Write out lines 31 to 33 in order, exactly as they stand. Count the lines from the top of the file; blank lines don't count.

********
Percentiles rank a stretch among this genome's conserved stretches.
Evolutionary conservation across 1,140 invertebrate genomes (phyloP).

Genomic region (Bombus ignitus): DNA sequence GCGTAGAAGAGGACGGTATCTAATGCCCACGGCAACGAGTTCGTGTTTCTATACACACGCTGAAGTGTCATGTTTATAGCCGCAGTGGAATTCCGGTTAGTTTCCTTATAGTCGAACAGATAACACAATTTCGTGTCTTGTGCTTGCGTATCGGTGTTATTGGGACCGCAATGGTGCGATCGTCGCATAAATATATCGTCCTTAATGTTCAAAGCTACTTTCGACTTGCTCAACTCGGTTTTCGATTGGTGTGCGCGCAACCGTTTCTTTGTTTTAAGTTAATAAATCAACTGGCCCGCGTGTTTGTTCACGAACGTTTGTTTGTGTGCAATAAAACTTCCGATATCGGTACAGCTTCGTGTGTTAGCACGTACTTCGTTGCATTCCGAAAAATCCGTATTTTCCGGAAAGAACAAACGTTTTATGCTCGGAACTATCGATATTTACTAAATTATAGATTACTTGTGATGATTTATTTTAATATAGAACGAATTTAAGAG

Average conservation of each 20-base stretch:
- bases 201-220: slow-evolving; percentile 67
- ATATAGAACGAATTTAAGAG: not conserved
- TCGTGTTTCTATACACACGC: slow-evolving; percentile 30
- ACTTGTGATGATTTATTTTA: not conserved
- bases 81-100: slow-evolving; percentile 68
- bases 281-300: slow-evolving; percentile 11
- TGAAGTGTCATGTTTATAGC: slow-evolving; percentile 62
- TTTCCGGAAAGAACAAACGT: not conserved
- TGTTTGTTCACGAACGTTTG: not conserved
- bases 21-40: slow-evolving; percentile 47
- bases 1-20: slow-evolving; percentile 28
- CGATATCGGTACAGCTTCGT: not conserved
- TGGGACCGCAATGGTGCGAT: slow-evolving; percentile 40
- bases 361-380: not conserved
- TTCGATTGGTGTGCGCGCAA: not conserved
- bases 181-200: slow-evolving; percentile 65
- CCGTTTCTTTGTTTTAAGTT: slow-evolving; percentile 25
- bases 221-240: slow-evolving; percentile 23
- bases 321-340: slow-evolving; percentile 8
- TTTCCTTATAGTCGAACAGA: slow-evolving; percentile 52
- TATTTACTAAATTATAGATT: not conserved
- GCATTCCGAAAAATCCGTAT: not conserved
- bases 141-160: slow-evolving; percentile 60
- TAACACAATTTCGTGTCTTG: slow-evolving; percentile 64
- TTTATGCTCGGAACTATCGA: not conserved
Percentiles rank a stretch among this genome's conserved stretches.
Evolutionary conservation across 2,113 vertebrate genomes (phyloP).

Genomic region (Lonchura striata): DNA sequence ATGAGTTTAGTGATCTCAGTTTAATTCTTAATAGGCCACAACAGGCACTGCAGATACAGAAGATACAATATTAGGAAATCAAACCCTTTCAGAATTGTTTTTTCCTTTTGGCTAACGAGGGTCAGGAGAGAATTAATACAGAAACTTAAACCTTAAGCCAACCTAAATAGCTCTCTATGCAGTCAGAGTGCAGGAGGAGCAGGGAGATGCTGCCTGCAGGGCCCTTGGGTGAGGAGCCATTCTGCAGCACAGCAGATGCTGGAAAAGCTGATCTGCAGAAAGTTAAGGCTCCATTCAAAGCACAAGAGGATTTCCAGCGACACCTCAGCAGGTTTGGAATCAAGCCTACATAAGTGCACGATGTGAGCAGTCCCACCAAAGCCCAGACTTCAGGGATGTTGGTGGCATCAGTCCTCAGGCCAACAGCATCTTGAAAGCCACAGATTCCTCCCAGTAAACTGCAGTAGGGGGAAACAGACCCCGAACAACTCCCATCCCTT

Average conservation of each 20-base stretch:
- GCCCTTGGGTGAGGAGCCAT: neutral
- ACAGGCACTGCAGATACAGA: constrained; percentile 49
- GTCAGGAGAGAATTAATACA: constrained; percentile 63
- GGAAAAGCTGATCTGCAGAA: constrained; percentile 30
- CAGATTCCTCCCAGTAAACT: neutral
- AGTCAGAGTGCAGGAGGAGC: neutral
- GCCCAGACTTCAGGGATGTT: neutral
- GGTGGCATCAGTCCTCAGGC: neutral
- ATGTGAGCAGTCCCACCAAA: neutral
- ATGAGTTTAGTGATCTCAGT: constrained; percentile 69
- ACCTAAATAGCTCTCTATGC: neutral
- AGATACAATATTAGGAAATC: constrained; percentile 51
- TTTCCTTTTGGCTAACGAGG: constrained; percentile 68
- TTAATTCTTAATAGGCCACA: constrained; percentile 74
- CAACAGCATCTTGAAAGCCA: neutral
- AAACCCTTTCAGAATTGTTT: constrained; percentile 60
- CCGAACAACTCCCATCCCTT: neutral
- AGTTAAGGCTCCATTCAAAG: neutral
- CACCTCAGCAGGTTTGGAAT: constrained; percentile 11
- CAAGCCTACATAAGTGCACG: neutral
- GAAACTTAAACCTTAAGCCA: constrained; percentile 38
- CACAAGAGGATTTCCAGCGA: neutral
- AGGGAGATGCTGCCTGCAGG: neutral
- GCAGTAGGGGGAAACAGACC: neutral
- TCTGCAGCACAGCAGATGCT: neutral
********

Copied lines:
Evolutionary conservation across 2,113 vertebrate genomes (phyloP).

Genomic region (Lonchura striata): DNA sequence ATGAGTTTAGTGATCTCAGTTTAATTCTTAATAGGCCACAACAGGCACTGCAGATACAGAAGATACAATATTAGGAAATCAAACCCTTTCAGAATTGTTTTTTCCTTTTGGCTAACGAGGGTCAGGAGAGAATTAATACAGAAACTTAAACCTTAAGCCAACCTAAATAGCTCTCTATGCAGTCAGAGTGCAGGAGGAGCAGGGAGATGCTGCCTGCAGGGCCCTTGGGTGAGGAGCCATTCTGCAGCACAGCAGATGCTGGAAAAGCTGATCTGCAGAAAGTTAAGGCTCCATTCAAAGCACAAGAGGATTTCCAGCGACACCTCAGCAGGTTTGGAATCAAGCCTACATAAGTGCACGATGTGAGCAGTCCCACCAAAGCCCAGACTTCAGGGATGTTGGTGGCATCAGTCCTCAGGCCAACAGCATCTTGAAAGCCACAGATTCCTCCCAGTAAACTGCAGTAGGGGGAAACAGACCCCGAACAACTCCCATCCCTT

Average conservation of each 20-base stretch: